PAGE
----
This study offers a conceptual advance towards combinatorial therapy that can simultaneously inhibit tumor cell proliferation and activate immune surveillance, providing clear and testable hypotheses for the clinic.

Cambrian Y. Liu, PhD, is research assistant professor in the section of gastroenterology, hepatology, and nutrition in the department of medicine, University of Chicago. He has no relevant conflicts of interest.



Research that could set the stage for future clinical trials explored the potential role of adenosine signaling in altering the immune microenvironment of colorectal cancer (CRC), according to a study appearing in Cellular and Molecular Gastroenterology and Hepatology.

The study in human-derived cells and CRC mouse models suggests that addition of a CD73 inhibitor to the CDK4/6 inhibitor palbociclib may hold promise in the treatment of CRC because CD73 can produce extracellular adenosine. The results hold promise for future research since anticancer therapies often prompt increased expression of PD-L1, and CDK4/6 inhibitor monotherapy can fail because of accumulation of PD-L1 after such treatment.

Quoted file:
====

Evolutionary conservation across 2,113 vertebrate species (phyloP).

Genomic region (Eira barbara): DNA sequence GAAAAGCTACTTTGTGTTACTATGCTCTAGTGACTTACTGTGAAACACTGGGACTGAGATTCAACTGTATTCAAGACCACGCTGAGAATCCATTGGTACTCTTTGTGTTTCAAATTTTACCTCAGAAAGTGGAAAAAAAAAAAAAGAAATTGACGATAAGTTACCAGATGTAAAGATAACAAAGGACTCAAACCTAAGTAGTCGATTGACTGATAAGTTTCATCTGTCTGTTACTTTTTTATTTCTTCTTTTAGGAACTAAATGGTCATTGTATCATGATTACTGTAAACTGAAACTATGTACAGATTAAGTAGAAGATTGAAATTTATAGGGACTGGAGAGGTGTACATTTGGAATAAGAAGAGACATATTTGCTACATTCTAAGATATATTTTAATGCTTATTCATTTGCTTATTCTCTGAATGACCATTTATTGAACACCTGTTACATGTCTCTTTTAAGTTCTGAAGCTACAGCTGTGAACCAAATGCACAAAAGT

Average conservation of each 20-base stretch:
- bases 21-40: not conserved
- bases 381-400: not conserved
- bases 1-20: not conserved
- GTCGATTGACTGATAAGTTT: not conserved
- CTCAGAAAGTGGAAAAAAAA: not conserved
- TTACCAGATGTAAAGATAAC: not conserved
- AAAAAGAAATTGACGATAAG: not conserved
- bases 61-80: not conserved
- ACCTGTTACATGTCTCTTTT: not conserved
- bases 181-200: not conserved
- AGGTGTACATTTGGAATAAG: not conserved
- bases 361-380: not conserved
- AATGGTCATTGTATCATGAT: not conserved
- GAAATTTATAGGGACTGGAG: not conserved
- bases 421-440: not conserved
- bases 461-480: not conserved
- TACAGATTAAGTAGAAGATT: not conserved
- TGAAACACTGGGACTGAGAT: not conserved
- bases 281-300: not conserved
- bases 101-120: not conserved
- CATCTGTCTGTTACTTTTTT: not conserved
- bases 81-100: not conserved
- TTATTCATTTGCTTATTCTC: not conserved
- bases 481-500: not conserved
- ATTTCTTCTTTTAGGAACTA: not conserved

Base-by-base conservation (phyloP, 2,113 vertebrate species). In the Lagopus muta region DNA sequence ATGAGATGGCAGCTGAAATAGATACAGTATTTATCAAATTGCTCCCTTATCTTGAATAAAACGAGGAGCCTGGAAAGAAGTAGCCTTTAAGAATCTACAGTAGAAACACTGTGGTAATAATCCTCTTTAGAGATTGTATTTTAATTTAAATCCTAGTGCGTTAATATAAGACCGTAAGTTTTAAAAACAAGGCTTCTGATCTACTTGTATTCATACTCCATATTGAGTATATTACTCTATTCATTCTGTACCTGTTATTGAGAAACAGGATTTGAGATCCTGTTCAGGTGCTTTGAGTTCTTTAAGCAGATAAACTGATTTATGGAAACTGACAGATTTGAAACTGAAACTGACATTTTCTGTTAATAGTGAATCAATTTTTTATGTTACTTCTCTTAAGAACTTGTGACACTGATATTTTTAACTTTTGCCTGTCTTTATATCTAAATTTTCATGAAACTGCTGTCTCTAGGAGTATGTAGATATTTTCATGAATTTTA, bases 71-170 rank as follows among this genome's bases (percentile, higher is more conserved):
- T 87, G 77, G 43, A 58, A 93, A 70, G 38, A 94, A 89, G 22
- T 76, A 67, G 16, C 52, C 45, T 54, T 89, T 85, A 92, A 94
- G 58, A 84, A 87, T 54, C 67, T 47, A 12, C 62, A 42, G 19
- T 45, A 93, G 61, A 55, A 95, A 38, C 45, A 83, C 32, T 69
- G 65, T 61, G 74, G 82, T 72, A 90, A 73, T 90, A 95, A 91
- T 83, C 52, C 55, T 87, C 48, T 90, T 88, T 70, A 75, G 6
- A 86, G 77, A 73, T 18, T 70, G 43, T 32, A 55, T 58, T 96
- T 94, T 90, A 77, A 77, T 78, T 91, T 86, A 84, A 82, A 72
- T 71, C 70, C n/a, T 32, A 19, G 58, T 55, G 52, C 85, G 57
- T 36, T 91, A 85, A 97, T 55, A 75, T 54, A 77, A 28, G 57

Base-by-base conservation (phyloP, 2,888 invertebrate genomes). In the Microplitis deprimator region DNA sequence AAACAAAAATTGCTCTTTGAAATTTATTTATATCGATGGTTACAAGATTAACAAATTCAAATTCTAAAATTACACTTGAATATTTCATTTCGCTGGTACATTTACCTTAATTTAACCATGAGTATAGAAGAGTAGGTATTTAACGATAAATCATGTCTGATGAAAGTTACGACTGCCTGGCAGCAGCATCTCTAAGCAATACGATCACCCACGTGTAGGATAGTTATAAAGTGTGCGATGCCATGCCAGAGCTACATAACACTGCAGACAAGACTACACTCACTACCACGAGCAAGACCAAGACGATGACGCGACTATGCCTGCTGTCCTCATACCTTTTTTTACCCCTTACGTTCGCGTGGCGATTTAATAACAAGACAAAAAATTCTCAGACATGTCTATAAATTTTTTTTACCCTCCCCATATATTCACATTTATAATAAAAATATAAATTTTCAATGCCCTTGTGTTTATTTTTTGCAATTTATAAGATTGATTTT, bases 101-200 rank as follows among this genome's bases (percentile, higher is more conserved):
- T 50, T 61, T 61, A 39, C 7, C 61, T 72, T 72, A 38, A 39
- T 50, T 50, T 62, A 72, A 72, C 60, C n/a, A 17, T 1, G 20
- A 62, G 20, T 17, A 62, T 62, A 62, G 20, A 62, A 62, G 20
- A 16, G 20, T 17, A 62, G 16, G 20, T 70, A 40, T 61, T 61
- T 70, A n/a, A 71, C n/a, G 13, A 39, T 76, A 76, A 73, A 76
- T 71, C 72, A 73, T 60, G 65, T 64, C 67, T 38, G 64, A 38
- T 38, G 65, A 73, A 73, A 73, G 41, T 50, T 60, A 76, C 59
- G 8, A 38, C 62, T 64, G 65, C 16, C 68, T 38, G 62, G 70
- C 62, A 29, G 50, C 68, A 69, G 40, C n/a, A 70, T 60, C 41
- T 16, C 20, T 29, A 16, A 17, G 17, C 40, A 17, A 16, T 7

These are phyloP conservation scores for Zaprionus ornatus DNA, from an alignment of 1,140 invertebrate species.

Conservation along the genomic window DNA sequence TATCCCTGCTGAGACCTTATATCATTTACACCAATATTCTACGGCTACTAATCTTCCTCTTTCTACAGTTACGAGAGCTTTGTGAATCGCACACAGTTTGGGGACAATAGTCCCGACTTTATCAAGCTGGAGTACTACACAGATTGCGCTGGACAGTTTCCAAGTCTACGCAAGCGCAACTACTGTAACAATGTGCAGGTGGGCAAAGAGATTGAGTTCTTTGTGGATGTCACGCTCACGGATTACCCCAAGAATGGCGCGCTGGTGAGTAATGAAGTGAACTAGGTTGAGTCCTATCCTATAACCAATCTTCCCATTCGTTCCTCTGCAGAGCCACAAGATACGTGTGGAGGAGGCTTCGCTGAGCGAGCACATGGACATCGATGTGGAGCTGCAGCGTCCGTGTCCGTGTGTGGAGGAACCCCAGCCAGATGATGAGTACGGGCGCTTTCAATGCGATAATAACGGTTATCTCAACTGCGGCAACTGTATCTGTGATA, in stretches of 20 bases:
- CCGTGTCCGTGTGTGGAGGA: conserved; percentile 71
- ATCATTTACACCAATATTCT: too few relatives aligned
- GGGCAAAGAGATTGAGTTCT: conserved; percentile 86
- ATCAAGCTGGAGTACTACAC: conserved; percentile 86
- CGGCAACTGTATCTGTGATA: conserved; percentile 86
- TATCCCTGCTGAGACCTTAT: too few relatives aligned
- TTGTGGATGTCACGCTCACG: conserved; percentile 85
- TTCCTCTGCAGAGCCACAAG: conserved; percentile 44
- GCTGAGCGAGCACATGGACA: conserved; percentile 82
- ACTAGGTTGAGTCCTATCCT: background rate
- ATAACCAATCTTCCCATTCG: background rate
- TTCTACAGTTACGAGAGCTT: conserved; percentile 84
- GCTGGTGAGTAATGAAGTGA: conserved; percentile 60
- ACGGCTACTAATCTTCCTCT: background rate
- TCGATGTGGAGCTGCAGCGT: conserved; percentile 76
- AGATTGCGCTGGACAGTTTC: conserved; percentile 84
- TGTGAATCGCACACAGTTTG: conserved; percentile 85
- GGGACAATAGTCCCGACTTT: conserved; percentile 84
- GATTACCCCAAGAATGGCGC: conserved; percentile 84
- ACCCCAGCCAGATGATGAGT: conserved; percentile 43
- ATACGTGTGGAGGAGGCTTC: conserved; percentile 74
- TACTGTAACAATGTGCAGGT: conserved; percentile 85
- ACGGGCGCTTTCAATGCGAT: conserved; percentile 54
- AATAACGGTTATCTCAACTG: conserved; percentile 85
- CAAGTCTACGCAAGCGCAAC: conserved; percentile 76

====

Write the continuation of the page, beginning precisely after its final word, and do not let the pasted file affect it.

Previous research has suggested that extracellular adenosine-mediated signaling can lead to accumulation of tumor-associated macrophages (TAMs) and an immunosuppressive tumor microenvironment. TAMs play an important role in the intestinal mucosal immune system in CRC, which mediates tumor-promoting metabolites in the intestine and inflammatory pathways that can lead to and progress CRC. TAMs are also linked to increases in extracellular enzymes like CD39 and CD73 as well as resistance to chemotherapy and anti-PD-1/PD-L1 therapy in CRC. Furthermore, they express PD-L1 and they promote other immunosuppressive molecules.